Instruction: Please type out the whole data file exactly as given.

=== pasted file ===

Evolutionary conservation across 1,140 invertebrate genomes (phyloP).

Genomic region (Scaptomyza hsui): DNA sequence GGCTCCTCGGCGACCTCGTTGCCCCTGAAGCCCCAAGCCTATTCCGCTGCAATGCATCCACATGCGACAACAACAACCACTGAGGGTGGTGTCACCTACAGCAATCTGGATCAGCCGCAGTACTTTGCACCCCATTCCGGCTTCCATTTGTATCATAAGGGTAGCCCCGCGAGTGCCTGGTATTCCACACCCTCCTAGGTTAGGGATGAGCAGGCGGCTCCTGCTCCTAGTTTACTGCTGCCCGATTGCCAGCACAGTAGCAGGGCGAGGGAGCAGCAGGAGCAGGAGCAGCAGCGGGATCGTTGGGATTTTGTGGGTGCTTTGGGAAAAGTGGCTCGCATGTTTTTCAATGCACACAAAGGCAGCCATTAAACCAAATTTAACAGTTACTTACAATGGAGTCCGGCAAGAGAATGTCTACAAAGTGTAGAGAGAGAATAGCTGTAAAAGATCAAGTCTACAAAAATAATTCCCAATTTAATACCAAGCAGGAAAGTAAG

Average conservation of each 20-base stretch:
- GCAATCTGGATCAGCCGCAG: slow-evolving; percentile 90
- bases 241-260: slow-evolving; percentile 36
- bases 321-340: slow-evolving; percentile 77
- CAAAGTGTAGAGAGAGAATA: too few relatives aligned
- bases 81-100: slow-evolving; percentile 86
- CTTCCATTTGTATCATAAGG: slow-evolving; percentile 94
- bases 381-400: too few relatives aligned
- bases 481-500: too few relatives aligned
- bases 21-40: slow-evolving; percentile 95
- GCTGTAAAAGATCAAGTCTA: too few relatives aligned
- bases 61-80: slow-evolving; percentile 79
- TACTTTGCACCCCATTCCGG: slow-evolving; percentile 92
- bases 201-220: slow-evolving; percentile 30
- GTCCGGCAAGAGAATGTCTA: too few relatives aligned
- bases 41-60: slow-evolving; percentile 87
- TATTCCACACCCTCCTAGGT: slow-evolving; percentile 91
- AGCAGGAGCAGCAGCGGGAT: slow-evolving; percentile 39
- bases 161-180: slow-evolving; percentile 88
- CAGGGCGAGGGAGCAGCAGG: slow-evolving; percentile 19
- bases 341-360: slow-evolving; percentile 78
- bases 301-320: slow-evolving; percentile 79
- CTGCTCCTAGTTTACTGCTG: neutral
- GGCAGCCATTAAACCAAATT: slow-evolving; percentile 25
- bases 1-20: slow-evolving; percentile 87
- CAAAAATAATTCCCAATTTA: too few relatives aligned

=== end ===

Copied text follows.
Evolutionary conservation across 1,140 invertebrate genomes (phyloP).

Genomic region (Scaptomyza hsui): DNA sequence GGCTCCTCGGCGACCTCGTTGCCCCTGAAGCCCCAAGCCTATTCCGCTGCAATGCATCCACATGCGACAACAACAACCACTGAGGGTGGTGTCACCTACAGCAATCTGGATCAGCCGCAGTACTTTGCACCCCATTCCGGCTTCCATTTGTATCATAAGGGTAGCCCCGCGAGTGCCTGGTATTCCACACCCTCCTAGGTTAGGGATGAGCAGGCGGCTCCTGCTCCTAGTTTACTGCTGCCCGATTGCCAGCACAGTAGCAGGGCGAGGGAGCAGCAGGAGCAGGAGCAGCAGCGGGATCGTTGGGATTTTGTGGGTGCTTTGGGAAAAGTGGCTCGCATGTTTTTCAATGCACACAAAGGCAGCCATTAAACCAAATTTAACAGTTACTTACAATGGAGTCCGGCAAGAGAATGTCTACAAAGTGTAGAGAGAGAATAGCTGTAAAAGATCAAGTCTACAAAAATAATTCCCAATTTAATACCAAGCAGGAAAGTAAG

Average conservation of each 20-base stretch:
- GCAATCTGGATCAGCCGCAG: slow-evolving; percentile 90
- bases 241-260: slow-evolving; percentile 36
- bases 321-340: slow-evolving; percentile 77
- CAAAGTGTAGAGAGAGAATA: too few relatives aligned
- bases 81-100: slow-evolving; percentile 86
- CTTCCATTTGTATCATAAGG: slow-evolving; percentile 94
- bases 381-400: too few relatives aligned
- bases 481-500: too few relatives aligned
- bases 21-40: slow-evolving; percentile 95
- GCTGTAAAAGATCAAGTCTA: too few relatives aligned
- bases 61-80: slow-evolving; percentile 79
- TACTTTGCACCCCATTCCGG: slow-evolving; percentile 92
- bases 201-220: slow-evolving; percentile 30
- GTCCGGCAAGAGAATGTCTA: too few relatives aligned
- bases 41-60: slow-evolving; percentile 87
- TATTCCACACCCTCCTAGGT: slow-evolving; percentile 91
- AGCAGGAGCAGCAGCGGGAT: slow-evolving; percentile 39
- bases 161-180: slow-evolving; percentile 88
- CAGGGCGAGGGAGCAGCAGG: slow-evolving; percentile 19
- bases 341-360: slow-evolving; percentile 78
- bases 301-320: slow-evolving; percentile 79
- CTGCTCCTAGTTTACTGCTG: neutral
- GGCAGCCATTAAACCAAATT: slow-evolving; percentile 25
- bases 1-20: slow-evolving; percentile 87
- CAAAAATAATTCCCAATTTA: too few relatives aligned